Ryan Madson goes on the DL with a broken toe after kicking a chair

6 Comments

Big Toe.gifBrad Lidge came off the disabled list today, and as Aaron pointed out yesterday, there is an open question as to whether he jumps right back into his customary role as the Phillies’ mediocre closer or if, instead, Ryan Madson will retain the job of Phillies’ mediocre closer for the time being.

Or at least there was a question: MLB.com’s Todd Zolecki reports that Madson has been placed on the disabled list with a broken big toe* that he suffered after Wednesday’s game in San Francisco. Which he wouldn’t have been in in the first place if Brian Wilson hadn’t blown that save, so let’s just blame all this on Bruce Bochy, shall we?

Wait — he suffered the injury after Wednesday’s game? Yep! Which either means (a) somebody kicked something after blowing a save; or (b) Brad Lidge hired someone to go after Madson, Tonya Harding-style.  Man, I really hope it’s (b). That would feed the maw of this blog for three months, easy.  UPDATE: Madson kicked a chair. I guess there goes the dream of reporting on a juicy scandal.

Anyway, Antonio Bastardo gets called up to replace Madson on the roster. I think we can safely assume that Lidge is the man in the ninth inning now.

*Actually Zolecki says “great toe,” but I’m using the soda/pop rule of
grammar, which allows me to use phrases with which I feel more
comfortable.

21-year-old Gleyber Torres homers twice off of 44-year-old Bartolo Colon

Elsa/Getty Images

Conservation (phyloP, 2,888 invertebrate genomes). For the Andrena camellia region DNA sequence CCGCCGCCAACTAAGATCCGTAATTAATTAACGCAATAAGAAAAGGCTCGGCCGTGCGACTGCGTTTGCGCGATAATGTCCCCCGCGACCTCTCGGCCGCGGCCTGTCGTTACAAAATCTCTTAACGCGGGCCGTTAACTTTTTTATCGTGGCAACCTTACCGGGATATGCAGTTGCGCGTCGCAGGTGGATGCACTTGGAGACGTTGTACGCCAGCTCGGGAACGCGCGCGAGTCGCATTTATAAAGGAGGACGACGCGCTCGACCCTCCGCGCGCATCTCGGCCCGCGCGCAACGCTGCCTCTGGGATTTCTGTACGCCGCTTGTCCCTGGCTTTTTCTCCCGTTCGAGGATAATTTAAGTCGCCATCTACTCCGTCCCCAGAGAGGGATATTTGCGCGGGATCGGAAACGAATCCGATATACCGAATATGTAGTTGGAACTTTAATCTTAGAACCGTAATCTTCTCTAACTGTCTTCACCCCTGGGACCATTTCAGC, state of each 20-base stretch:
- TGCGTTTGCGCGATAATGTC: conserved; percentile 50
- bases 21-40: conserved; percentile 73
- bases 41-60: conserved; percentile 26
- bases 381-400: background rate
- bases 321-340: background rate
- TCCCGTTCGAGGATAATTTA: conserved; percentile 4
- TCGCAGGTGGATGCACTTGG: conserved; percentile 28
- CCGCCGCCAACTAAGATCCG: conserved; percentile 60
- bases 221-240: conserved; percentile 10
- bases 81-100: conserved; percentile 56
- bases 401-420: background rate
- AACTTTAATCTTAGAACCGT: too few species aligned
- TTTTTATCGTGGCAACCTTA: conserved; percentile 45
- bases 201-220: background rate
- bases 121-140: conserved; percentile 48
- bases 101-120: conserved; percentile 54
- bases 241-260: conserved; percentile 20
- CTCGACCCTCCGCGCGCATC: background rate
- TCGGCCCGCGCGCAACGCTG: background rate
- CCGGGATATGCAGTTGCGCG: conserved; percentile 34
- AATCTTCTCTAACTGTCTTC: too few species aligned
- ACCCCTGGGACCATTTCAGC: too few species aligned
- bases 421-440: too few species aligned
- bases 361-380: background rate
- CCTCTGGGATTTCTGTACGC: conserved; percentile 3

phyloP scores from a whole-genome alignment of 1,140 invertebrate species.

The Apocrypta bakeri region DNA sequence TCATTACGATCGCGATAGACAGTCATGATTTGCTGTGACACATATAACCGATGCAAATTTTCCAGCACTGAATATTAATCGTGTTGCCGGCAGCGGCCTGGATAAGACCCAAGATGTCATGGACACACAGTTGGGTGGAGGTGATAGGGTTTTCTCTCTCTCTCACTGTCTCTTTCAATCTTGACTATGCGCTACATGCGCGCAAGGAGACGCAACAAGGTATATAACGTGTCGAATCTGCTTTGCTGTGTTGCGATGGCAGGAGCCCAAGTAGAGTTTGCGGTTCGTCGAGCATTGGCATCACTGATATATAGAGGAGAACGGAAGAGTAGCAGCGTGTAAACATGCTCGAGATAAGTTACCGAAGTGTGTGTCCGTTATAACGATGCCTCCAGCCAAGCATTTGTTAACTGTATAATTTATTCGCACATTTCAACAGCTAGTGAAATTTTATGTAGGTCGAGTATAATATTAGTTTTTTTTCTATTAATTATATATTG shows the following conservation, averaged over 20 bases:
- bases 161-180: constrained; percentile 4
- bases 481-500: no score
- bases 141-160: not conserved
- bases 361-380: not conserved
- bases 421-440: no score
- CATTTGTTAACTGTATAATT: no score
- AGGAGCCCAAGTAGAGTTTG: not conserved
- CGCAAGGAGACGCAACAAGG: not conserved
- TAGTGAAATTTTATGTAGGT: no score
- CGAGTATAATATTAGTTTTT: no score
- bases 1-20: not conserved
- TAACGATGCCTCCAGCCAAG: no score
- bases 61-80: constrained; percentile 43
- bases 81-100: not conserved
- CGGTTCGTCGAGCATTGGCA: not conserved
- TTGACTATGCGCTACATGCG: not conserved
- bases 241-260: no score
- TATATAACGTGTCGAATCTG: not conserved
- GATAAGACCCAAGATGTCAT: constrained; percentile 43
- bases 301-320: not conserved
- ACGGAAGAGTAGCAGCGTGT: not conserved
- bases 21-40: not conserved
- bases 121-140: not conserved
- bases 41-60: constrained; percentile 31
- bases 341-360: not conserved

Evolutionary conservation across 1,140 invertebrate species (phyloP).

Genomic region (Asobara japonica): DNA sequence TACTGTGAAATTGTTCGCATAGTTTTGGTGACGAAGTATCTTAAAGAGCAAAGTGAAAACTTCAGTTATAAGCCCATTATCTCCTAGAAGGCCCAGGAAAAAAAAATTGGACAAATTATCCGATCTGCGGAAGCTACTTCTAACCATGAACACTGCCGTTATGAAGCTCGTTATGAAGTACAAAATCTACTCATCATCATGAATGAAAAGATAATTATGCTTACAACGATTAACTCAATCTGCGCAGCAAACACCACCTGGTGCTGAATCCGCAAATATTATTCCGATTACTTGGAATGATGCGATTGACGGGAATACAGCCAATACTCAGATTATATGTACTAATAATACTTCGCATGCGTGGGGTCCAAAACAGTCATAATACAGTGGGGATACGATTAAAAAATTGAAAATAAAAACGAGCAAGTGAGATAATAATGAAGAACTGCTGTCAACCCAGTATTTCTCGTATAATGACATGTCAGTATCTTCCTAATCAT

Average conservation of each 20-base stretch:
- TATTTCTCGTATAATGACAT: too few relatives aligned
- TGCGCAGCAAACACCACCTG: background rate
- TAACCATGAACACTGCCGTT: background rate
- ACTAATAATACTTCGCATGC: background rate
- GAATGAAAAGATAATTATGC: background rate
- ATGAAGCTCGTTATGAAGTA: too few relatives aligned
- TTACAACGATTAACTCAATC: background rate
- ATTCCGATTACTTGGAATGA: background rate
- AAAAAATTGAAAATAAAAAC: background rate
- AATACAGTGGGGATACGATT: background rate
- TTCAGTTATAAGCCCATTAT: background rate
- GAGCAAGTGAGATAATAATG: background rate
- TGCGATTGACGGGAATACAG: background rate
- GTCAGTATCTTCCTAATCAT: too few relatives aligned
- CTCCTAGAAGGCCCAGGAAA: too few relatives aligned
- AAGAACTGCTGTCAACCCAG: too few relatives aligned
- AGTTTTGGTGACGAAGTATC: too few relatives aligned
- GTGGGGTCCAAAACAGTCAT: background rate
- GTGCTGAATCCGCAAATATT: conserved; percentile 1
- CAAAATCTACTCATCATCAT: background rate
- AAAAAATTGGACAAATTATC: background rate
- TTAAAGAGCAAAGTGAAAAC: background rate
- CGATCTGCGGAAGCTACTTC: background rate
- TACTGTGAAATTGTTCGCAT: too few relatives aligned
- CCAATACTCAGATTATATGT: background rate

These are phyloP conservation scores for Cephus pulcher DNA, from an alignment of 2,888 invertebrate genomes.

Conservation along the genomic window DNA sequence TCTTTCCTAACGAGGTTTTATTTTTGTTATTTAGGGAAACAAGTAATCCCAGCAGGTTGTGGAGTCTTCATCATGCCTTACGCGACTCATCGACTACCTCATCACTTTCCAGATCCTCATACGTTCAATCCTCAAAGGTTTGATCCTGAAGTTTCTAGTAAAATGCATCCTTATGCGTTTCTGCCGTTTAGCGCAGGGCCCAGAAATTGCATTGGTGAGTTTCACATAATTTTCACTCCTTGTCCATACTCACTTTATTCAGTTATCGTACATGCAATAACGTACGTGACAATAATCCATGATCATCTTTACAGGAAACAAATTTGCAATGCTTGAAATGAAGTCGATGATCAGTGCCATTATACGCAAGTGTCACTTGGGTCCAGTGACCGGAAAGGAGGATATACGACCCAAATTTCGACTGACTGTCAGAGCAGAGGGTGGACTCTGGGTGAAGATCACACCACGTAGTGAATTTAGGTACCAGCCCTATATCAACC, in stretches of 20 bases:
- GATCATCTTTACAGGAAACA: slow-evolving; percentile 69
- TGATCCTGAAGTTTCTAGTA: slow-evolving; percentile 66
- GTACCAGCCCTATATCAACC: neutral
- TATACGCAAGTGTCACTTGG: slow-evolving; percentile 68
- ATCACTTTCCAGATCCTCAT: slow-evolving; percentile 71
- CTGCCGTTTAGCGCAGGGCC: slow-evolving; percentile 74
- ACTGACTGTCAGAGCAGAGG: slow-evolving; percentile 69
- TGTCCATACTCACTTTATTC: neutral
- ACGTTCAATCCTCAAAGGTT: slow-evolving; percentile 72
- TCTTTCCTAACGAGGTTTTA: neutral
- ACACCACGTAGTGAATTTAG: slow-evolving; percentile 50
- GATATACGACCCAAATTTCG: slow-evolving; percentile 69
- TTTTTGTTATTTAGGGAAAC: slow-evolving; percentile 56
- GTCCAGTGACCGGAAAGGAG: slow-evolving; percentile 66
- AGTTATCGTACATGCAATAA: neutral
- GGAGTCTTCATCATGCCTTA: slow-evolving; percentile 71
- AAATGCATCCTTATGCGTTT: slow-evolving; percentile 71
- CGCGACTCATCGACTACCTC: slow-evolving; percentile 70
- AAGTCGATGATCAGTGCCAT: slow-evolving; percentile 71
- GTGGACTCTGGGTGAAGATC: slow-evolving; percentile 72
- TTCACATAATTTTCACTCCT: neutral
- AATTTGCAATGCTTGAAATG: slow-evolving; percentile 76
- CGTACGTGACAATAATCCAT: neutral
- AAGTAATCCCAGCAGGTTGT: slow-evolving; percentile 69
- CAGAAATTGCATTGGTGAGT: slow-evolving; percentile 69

2 Comments

Yankees second baseman Gleyber Torres was born on December 13, 1996. That year, Bartolo Colon (who turns 45 years old on Thursday) was wrapping up a season he spent with Double-A Canton-Akron and Triple-A Buffalo. He would debut in the majors the following April.

In a clash of generations, the 21-year-old Torres and Colon squared off on Monday as the Yankees visited the Rangers. Torres won the battle twice, drilling a two-run home run off of Colon in the second inning and a solo shot off of Colon in the fourth. Colon wound up giving up six runs in total on eight hits (including four homers) and a walk with four strikeouts in 5 1/3 innings.

Here is video of the first homer Torres hit:

Torres is the second-youngest Yankee in club history with a multi-homer game. Mickey Mantle was 20 years and 296 days old when he went yard twice on August 11, 1952. Torres is 21 years, 159 days old. Joe DiMaggio was 21-212 when he hit two on June 24, 1936.

So much for respecting one’s elders. We’re currently seeing a youth movement in baseball. 19-year-old Juan Soto hit his first major league homer on Monday against the Padres. 20-year-olds Ronald Acuña and Mike Soroka debuted for the Braves earlier this year. Could 19-year-old Blue Jays prospect Vladimir Guerrero, Jr. join them soon?